I am having to pull out all the stops on this blah day.
The rain shows no signs of stopping.
I must stay inside. I must stay up.
I will be staying near my giant blooms of ‘Pink Surprise.’
I will be drinking coffee out of my Barley cup.
I will be writing book reviews on gardening books.
I will thinking about spring.
That’s how a flower survives winter.
Everyone needs a flower in their future.
I try two new varieties of Amaryllis/Hippeastrum every winter.
These bulbs get put in the garden every spring to produce many more blooms for years to come.
But for now, I need a flower when it’s cold and my garden in brown.
I need a flower when the gray skies make me blue.
I need a flower in January.
No other bloom will do.
I appreciate the giant, gorgeous blooms of the Amaryllis.
Glowing in the window like my own little sun.
Reminding me that winter will end and spring will come.
I know that April is late for an indoor Amaryllis.
‘Benfica’ has put up its THIRD stalk of blooms.
I am usually pleased to see a second stalk, this is my first for a third.
I hope it does this well out in the garden.
A single stem florescence must maintain balance.
It does this by dancing very slowly around the stem.
Symmetry must be maintained as the flowers bloom.
The round dance is called circumnutation.
I have been watching my Benfica Amaryllis dance this week.
There is an odd number of blooms.
The last one to open is days behind the others and smaller.
I have observed this last bud slowly spinning above its sisters.
It has finally settled down close to the oldest bloom which is beginning to wither.
Taking up the space that is being vacated.
Timing and balance.
We can learn from our green relatives if we pay close attention.
This amaryllis was worth the wait.
Its blooms are a deep, velvet red with ruffles.
The yellow pollen and white-ended pistil add contrast.
I may have a new favorite!
Each winter I order at least one new variety of Amaryllis.
This year I ordered two.
Half-and-half is still blooming and has sent up a second stalk.
Benfica is making me wait.
Its buds are dreamy red velvet.
Every day there is slow progress toward blooming.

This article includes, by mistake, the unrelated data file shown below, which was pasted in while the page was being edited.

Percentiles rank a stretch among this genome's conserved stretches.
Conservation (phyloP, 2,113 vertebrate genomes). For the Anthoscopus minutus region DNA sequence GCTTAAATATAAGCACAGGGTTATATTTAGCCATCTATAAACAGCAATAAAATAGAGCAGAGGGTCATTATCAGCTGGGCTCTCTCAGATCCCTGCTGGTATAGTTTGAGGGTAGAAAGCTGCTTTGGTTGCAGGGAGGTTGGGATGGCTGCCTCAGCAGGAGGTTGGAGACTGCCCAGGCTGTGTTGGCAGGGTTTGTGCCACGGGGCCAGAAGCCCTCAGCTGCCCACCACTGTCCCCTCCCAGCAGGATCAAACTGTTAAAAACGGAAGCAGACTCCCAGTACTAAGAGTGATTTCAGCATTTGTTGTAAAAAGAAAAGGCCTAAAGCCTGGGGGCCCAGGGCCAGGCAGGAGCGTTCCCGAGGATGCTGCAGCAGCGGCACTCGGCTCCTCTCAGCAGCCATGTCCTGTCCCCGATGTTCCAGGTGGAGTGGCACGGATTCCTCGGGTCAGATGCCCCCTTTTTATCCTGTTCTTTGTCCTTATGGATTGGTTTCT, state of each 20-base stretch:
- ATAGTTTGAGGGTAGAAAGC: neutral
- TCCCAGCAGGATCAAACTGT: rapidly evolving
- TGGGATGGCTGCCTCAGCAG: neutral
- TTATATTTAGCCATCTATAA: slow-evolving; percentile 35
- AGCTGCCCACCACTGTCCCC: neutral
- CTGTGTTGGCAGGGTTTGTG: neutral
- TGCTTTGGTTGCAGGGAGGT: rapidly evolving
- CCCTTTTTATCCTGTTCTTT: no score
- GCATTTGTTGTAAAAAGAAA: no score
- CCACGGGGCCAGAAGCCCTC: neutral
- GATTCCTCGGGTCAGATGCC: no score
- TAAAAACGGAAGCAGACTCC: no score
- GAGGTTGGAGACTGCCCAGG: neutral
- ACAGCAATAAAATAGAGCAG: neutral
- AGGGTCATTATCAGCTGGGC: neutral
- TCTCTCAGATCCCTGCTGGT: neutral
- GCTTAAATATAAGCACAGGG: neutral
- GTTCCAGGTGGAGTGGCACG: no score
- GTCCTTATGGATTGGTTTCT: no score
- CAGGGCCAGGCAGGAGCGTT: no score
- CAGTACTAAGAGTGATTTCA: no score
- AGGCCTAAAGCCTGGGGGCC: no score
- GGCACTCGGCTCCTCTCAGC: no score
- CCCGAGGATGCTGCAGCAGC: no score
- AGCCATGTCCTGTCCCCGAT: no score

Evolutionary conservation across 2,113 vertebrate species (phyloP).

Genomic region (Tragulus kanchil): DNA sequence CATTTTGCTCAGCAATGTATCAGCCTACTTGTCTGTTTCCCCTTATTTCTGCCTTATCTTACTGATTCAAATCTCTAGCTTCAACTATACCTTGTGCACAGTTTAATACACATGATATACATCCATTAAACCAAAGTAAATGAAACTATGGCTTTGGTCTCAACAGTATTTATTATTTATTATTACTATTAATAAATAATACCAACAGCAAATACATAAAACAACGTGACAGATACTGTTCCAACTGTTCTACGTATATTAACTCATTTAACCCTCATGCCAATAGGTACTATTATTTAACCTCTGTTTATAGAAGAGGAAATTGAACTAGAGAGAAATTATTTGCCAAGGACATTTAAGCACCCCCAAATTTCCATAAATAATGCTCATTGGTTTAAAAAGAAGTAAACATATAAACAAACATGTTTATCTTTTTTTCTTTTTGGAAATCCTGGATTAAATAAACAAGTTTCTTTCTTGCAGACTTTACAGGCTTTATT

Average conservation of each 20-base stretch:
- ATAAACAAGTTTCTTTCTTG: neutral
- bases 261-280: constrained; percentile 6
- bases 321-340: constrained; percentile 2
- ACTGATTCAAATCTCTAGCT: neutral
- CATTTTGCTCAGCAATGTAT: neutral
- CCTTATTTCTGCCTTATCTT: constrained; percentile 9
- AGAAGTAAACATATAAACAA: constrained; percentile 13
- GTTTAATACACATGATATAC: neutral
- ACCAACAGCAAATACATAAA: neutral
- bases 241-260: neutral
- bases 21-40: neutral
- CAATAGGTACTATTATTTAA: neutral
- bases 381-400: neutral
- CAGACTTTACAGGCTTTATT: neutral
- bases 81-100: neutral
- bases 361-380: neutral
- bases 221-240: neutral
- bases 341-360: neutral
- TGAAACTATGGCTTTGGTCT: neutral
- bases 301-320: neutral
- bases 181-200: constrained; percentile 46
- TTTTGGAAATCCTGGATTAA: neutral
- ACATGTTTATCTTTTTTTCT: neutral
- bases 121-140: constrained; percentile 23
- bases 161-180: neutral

It is a joy to watch.
I will be happy when I finally see the faces of its flowers.
Until then, I am enjoying the anticipation.
Half-and-half has been declared the winner
in the 2019 Amaryllis Race.
Benfica lagged behind from the start.
A beauty contest will follow shortly.
Will the late bloomer take that prize?
We shall see.
Don’t throw away these holiday flowers.
Save the Amaryllis/Hippeastrum bulbs until spring.
Plant them outside in a sunny location with good drainage.
Add compost to the hole and plant with the shoulders showing.
They will bloom in May or June.
Multiple stems with many flowers will show off for several weeks.
Then cut the stems and leave the foliage.
They will come back every year with more blooms.
I do add a layer of mulch in late fall in case we have a cold winter here in Zone 7.
These are scattered around my gardens to fill in
while waiting for the daylilies to take center stage in June.
You can rescue them for 1/2 price or less in January.
Every year, I add a new Amaryllis outside.
I am so happy to have anything blooming in January, even if it is inside.
My lovely Apple Blossom Amaryllis/Hippeastrum is blooming again.
The second stalk has produced six more blooms.
The last bud has not opened yet and is sticking up to give its five sisters space to spread out.
I love the delicate white petals and pinkish veins, but what I really admire is the shimmer.
The petals look as though they have been dusted with a fine glitter.
When the sun hits the blooms they truly glow.
Apple Blossom Amaryllis is amazing!